In May, for example, the Poynter Institute raised the question of staged photos following the president’s announcement of the death of Osama Bin Laden. According to senior AP Staff Photographer Pablo Martinez Monsivais, “The statement for the photographers took place two to three minutes after the live speech and it happened very quickly — extremely fast — with each photographer rotating into the center position.”
Poynter noted that AP reveals in its captions that the photo is taken after the news conference, but not all newspapers publish that disclaimer. The practice had been standard for a long time:
Doug Mills, New York Times photojournalist and former Associated Press staffer, says it has been done this way “always, always … well, as long as I have covered the White House, going back to the Reagan administration. We [still photographers] have never, never, never, ever been allowed to cover a live presidential address to the nation!”
Poynter noted that “this practice of re-enacting a historic speech flies directly in the face of the National Press Photographers Association Code of Ethics, which includes this relevant passage: ‘Resist being manipulated by staged photo opportunities.'”
After the Poynter post sparked wide-ranging discussion and criticism, the White House ended the practice of staged photos, but press photographers “expressed concern that a new arrangement might be even more restrictive, forcing them to become more reliant on pool photos or worse, photos supplied by the White House.”
An interesting side note on the uses of social media in reporting: the re-enactment was revealed in a tweet by David Farré of the Burlington Free Press, and blogged about by Reuters photographer Jason Reed and freelance visual journalist and instructor Charles Apple, which is how it came to the attention of Poynter’s Al Tompkins.
And another restriction on coverage comes from presidential candidate Michele Bachmann, according to a recent New Yorker profile:
The leased, fourteen-seat corporate jet was to serve as Bachmann’s campaign hub for the next few days, and, before the plane took off, her press secretary, Alice Stewart, announced to the six travelling chroniclers that there was one important rule. “I know everything is on the record these days,” Stewart said, “but please just don’t broadcast images of her in her casual clothes.”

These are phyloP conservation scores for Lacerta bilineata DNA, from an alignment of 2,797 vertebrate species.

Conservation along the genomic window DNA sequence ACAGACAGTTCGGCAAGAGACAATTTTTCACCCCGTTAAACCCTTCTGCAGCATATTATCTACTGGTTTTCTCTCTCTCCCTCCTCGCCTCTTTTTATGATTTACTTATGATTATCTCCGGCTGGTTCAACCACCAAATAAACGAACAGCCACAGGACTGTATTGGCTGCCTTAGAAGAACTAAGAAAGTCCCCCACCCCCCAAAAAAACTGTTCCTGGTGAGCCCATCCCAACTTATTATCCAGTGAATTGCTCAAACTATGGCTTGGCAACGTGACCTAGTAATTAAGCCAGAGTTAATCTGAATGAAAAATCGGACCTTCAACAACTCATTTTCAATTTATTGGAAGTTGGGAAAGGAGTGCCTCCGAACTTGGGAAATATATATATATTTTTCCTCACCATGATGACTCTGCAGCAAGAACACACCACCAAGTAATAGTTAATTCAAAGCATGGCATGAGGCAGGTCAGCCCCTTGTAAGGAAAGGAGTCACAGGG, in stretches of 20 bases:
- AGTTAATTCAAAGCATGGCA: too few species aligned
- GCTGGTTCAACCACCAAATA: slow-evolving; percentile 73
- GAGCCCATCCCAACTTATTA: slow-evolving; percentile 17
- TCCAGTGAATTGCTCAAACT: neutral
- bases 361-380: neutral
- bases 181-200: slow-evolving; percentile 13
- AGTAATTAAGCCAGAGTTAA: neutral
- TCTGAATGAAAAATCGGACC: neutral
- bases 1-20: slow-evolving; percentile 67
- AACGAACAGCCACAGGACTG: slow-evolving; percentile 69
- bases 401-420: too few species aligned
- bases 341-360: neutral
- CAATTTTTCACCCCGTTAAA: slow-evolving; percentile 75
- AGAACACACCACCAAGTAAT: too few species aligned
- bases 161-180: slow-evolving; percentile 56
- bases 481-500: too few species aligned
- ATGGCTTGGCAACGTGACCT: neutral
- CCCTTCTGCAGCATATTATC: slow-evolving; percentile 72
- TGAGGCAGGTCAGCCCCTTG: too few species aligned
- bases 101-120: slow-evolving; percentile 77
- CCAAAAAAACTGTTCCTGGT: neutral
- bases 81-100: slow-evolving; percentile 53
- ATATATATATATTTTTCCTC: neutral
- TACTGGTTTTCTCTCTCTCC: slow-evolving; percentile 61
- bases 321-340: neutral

And the journalists did as they were told. The New Yorker’s Ryan Lizza reports:
It was a good day for Bachmann: a new poll showed her sharing the top position in Iowa with Mitt Romney. After we landed in Des Moines, an aide handed Bachmann a copy of that morning’s Des Moines Register. She swung around to face the press, displaying the front-page headline: “ROMNEY, BACHMANN LEAD REPUBLICAN PACK.” It was a perfect shot. The members of the press looked at her cargo pants and then at one another. Nobody took a picture.
The New Yorker story revealed behind-the-scenes agreement on what could and could not be photographed. Similarly, behind-the-scenes agreements govern what’s on the record and off the record and when individuals can be named and quoted.
Recently, New York Times correspondent Derek Willis pointed out the absurd contention of some congressional public relations staffers that their public Twitter feeds are “off the record.” That, of course, is utter nonsense, but public officials do ask for — and get — agreements to keep their names “off the record” in exchange for information, even when those agreements violate the stated policy of newsrooms. Other recent ethical issues in the mainstream media include violation of the policy that forbids paying sources for interviews and building a journalism career that starts with a lie.
While “new media” and online media and citizen journalism may have problems, we are not alone. All of the examples cited above come from big-time, mainstream media.
Public perception of the news media shows a continuing concern over independence, influence and control. According to a Pew study released today, “The percentage saying news organizations are often influenced by powerful people and organizations has reached an all-time high of 80%.”
As the debates over what is ethical and what constitutes undue influence or control continue, we invite readers to add your voices to the discussion. Like ethics, journalism is too important to be left exclusively to the professionals.